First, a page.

Conversely, the results indicate that poorer former refugee households have been more recently established and have lower levels of secondary and tertiary education and fewer working individuals. They also had a low initial asset status, and they are physically located in drier, more marginal areas. These households also struggled to secure the necessary legal status to access institutions and employment (Rodgers, 2008; Schatz, 2009; Collinson, 2010) and were unable legally to access state grants until 2006 (Schatz, 2009). A combination of factors, therefore, forced the former refugees to adopt push led strategies that included low-return options such as farm wages, herding, and petty trading (Sen, 2003; Elmquist and Olsson, 2006; Wouterse and Pieterse, 2008). Their relative disadvantage, moreover, was perpetuated by their inability to invest in healthcare and education, as well as the bigger impact of shocks such as death, medical expenses, and drought (Twine et al., 2007).

CONCLUSION AND RECOMMENDATIONS

  1. Top of page
  2. ABSTRACT
  3. INTRODUCTION
  4. A CONCEPTUAL FRAMEWORK
  5. DATA AND METHOD
  6. RESULTS
  7. DISCUSSION
  8. CONCLUSION AND RECOMMENDATIONS
  9. REFERENCES
  10. APPENDIX 1
  11. APPENDIX 2

The paper illustrates the complex, and persistent, nature of asset accumulation in a refugee community in rural South Africa. The results of the first research question indicate that, even though the asset accumulation rate of former refugees was equal to that of its host community, they were unable to close the wealth gap. The usefulness of the results is that they empirically demonstrate the persistent long-term impact of refugee status in a rural African community. The usefulness of the results, moreover, are that they develop and compare a comprehensive set of assets generated by a rural community that is host to a refugee community. In this regard, we believe that the construction of a MCA wealth index that includes livestock contributed to the development of a more reliable proxy for SEP in an African context.

The results of the second research question illustrate that the spatial location of the poorer former refugee villages does not fully explain the higher levels of absolute poverty experienced in these households. In this regard, some South African villages in close proximity also display higher absolute poverty levels, but others do not. The usefulness of the results is that geo-statistical-based mapping can pinpoint poverty at an acute local level where neighbouring villages demonstrate significantly different levels in wealth (SEP). In a broader sense, the results illustrate how the dynamic nature of SEP can be modelled by integrating a GIS system with a combination of classical and Bayesian techniques, thus expanding the methodological options for investigating social problems with spatially and temporally correlated data. In particular, the paper recommends the use of Bayesian-based kriging to provide a cost-effective way of geographically targeting villages that require incremental levels of policy intervention. The usefulness of the results, furthermore, is that they demonstrate that spatial location alone is unlikely to have perpetuated the wealth gap experienced by the former refugees.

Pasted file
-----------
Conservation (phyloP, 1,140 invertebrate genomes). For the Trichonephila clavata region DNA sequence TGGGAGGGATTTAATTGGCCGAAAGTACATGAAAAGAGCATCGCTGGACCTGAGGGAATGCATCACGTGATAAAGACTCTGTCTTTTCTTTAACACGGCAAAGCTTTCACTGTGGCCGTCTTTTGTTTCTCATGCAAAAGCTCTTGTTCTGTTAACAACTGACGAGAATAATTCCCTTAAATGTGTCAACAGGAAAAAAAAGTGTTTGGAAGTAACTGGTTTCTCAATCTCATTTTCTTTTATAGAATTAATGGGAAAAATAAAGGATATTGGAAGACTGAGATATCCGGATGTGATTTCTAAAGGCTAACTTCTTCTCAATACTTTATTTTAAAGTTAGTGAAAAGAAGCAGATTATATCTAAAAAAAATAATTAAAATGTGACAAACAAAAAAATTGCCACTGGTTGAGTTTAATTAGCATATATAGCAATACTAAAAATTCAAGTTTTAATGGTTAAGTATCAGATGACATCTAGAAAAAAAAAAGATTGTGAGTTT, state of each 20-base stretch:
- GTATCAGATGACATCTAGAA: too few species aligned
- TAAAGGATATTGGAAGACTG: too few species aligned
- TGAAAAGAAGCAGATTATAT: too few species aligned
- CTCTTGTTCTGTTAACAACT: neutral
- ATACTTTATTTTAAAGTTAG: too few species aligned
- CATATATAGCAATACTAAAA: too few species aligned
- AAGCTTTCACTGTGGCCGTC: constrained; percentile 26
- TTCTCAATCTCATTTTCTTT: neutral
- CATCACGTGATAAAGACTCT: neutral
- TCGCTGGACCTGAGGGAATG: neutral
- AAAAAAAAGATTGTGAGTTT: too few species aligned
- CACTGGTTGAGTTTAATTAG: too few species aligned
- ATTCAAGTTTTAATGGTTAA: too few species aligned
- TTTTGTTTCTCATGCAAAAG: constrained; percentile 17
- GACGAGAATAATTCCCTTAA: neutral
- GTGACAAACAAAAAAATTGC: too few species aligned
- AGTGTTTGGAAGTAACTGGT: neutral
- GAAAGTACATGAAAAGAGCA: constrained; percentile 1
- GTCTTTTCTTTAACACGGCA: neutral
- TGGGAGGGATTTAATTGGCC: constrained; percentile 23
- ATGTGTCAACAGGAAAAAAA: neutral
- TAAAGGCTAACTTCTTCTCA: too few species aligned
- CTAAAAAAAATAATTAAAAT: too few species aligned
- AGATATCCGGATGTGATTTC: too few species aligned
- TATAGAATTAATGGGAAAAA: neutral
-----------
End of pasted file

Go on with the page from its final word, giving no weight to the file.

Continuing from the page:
The results of the third research question illustrated that a range of household characteristics significantly influenced the ability to accumulate assets. Former refugee SEP accumulation rates, for example, were more likely to be compromised by higher mortality rates, as well as poorer education levels and less access to health and high-return local and migrant employment opportunities. The usefulness of these results is that they identify, quantify, and differentiate the impact of certain household characteristics on the asset accumulation rates of former refugees and their host community. In this regard, household characteristics largely determine whether a household has the necessary assets to invest in a high-return versus low-return strategy. Finally, the results of the third research question suggest that differential household characteristics probably better explains the significantly different wealth levels of the villages rather than their spatial location.